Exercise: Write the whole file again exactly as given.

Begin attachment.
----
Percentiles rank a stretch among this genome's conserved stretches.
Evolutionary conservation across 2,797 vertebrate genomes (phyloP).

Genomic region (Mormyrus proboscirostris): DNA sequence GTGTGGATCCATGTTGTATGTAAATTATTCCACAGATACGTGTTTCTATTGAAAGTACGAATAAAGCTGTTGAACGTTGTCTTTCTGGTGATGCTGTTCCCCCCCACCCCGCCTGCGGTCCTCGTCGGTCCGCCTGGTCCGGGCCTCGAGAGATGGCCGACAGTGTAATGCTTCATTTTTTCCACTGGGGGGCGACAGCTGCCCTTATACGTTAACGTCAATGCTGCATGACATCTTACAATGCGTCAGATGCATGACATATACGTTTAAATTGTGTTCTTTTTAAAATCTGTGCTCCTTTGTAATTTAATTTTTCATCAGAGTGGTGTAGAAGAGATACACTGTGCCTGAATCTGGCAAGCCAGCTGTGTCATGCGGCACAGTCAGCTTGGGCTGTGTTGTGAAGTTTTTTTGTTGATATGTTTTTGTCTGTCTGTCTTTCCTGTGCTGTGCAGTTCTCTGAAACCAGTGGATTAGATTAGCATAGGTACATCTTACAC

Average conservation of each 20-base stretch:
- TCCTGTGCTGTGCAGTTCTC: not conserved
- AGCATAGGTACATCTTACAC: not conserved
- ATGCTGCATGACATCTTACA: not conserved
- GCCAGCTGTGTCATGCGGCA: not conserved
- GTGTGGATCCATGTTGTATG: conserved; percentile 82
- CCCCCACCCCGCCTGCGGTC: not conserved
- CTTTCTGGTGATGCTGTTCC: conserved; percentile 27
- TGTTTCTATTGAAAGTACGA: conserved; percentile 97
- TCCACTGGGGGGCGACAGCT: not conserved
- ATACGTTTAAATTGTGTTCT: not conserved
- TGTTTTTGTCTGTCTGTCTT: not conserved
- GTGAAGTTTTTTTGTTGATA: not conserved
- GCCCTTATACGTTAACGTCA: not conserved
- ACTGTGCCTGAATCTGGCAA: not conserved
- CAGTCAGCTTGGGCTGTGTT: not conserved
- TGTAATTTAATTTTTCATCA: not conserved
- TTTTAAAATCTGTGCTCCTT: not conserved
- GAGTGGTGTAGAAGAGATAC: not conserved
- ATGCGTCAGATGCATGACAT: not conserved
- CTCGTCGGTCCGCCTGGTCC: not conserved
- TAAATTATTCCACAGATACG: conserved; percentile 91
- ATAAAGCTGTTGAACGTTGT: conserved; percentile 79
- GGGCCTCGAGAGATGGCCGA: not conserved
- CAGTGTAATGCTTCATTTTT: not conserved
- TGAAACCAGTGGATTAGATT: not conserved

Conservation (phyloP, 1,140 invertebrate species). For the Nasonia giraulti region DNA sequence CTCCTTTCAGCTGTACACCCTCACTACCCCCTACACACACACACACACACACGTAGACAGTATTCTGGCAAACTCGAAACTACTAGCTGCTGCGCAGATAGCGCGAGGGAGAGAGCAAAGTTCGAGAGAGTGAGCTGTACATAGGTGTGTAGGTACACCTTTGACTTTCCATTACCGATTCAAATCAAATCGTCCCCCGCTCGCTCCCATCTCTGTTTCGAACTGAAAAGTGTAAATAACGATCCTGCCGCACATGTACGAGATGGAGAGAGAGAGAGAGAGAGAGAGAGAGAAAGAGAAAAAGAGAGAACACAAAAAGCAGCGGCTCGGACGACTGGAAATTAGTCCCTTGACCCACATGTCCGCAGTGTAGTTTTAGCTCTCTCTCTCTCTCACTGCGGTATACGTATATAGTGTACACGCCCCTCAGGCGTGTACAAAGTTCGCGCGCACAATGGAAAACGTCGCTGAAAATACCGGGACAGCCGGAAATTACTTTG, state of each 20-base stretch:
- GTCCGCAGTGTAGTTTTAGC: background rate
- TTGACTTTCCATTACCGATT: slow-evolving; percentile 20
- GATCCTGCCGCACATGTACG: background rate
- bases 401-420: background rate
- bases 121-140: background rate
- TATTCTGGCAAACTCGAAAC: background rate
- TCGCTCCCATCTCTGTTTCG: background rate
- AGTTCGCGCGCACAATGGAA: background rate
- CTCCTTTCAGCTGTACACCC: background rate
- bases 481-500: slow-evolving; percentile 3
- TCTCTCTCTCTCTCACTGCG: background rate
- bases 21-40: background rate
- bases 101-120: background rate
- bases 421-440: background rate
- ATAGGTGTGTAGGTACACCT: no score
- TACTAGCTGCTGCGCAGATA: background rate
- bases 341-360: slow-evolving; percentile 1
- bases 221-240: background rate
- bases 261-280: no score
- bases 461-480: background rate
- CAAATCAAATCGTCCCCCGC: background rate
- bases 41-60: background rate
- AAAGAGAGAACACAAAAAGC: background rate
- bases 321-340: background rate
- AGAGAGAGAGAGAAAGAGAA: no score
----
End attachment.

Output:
Percentiles rank a stretch among this genome's conserved stretches.
Evolutionary conservation across 2,797 vertebrate genomes (phyloP).

Genomic region (Mormyrus proboscirostris): DNA sequence GTGTGGATCCATGTTGTATGTAAATTATTCCACAGATACGTGTTTCTATTGAAAGTACGAATAAAGCTGTTGAACGTTGTCTTTCTGGTGATGCTGTTCCCCCCCACCCCGCCTGCGGTCCTCGTCGGTCCGCCTGGTCCGGGCCTCGAGAGATGGCCGACAGTGTAATGCTTCATTTTTTCCACTGGGGGGCGACAGCTGCCCTTATACGTTAACGTCAATGCTGCATGACATCTTACAATGCGTCAGATGCATGACATATACGTTTAAATTGTGTTCTTTTTAAAATCTGTGCTCCTTTGTAATTTAATTTTTCATCAGAGTGGTGTAGAAGAGATACACTGTGCCTGAATCTGGCAAGCCAGCTGTGTCATGCGGCACAGTCAGCTTGGGCTGTGTTGTGAAGTTTTTTTGTTGATATGTTTTTGTCTGTCTGTCTTTCCTGTGCTGTGCAGTTCTCTGAAACCAGTGGATTAGATTAGCATAGGTACATCTTACAC

Average conservation of each 20-base stretch:
- TCCTGTGCTGTGCAGTTCTC: not conserved
- AGCATAGGTACATCTTACAC: not conserved
- ATGCTGCATGACATCTTACA: not conserved
- GCCAGCTGTGTCATGCGGCA: not conserved
- GTGTGGATCCATGTTGTATG: conserved; percentile 82
- CCCCCACCCCGCCTGCGGTC: not conserved
- CTTTCTGGTGATGCTGTTCC: conserved; percentile 27
- TGTTTCTATTGAAAGTACGA: conserved; percentile 97
- TCCACTGGGGGGCGACAGCT: not conserved
- ATACGTTTAAATTGTGTTCT: not conserved
- TGTTTTTGTCTGTCTGTCTT: not conserved
- GTGAAGTTTTTTTGTTGATA: not conserved
- GCCCTTATACGTTAACGTCA: not conserved
- ACTGTGCCTGAATCTGGCAA: not conserved
- CAGTCAGCTTGGGCTGTGTT: not conserved
- TGTAATTTAATTTTTCATCA: not conserved
- TTTTAAAATCTGTGCTCCTT: not conserved
- GAGTGGTGTAGAAGAGATAC: not conserved
- ATGCGTCAGATGCATGACAT: not conserved
- CTCGTCGGTCCGCCTGGTCC: not conserved
- TAAATTATTCCACAGATACG: conserved; percentile 91
- ATAAAGCTGTTGAACGTTGT: conserved; percentile 79
- GGGCCTCGAGAGATGGCCGA: not conserved
- CAGTGTAATGCTTCATTTTT: not conserved
- TGAAACCAGTGGATTAGATT: not conserved

Conservation (phyloP, 1,140 invertebrate species). For the Nasonia giraulti region DNA sequence CTCCTTTCAGCTGTACACCCTCACTACCCCCTACACACACACACACACACACGTAGACAGTATTCTGGCAAACTCGAAACTACTAGCTGCTGCGCAGATAGCGCGAGGGAGAGAGCAAAGTTCGAGAGAGTGAGCTGTACATAGGTGTGTAGGTACACCTTTGACTTTCCATTACCGATTCAAATCAAATCGTCCCCCGCTCGCTCCCATCTCTGTTTCGAACTGAAAAGTGTAAATAACGATCCTGCCGCACATGTACGAGATGGAGAGAGAGAGAGAGAGAGAGAGAGAGAAAGAGAAAAAGAGAGAACACAAAAAGCAGCGGCTCGGACGACTGGAAATTAGTCCCTTGACCCACATGTCCGCAGTGTAGTTTTAGCTCTCTCTCTCTCTCACTGCGGTATACGTATATAGTGTACACGCCCCTCAGGCGTGTACAAAGTTCGCGCGCACAATGGAAAACGTCGCTGAAAATACCGGGACAGCCGGAAATTACTTTG, state of each 20-base stretch:
- GTCCGCAGTGTAGTTTTAGC: background rate
- TTGACTTTCCATTACCGATT: slow-evolving; percentile 20
- GATCCTGCCGCACATGTACG: background rate
- bases 401-420: background rate
- bases 121-140: background rate
- TATTCTGGCAAACTCGAAAC: background rate
- TCGCTCCCATCTCTGTTTCG: background rate
- AGTTCGCGCGCACAATGGAA: background rate
- CTCCTTTCAGCTGTACACCC: background rate
- bases 481-500: slow-evolving; percentile 3
- TCTCTCTCTCTCTCACTGCG: background rate
- bases 21-40: background rate
- bases 101-120: background rate
- bases 421-440: background rate
- ATAGGTGTGTAGGTACACCT: no score
- TACTAGCTGCTGCGCAGATA: background rate
- bases 341-360: slow-evolving; percentile 1
- bases 221-240: background rate
- bases 261-280: no score
- bases 461-480: background rate
- CAAATCAAATCGTCCCCCGC: background rate
- bases 41-60: background rate
- AAAGAGAGAACACAAAAAGC: background rate
- bases 321-340: background rate
- AGAGAGAGAGAGAAAGAGAA: no score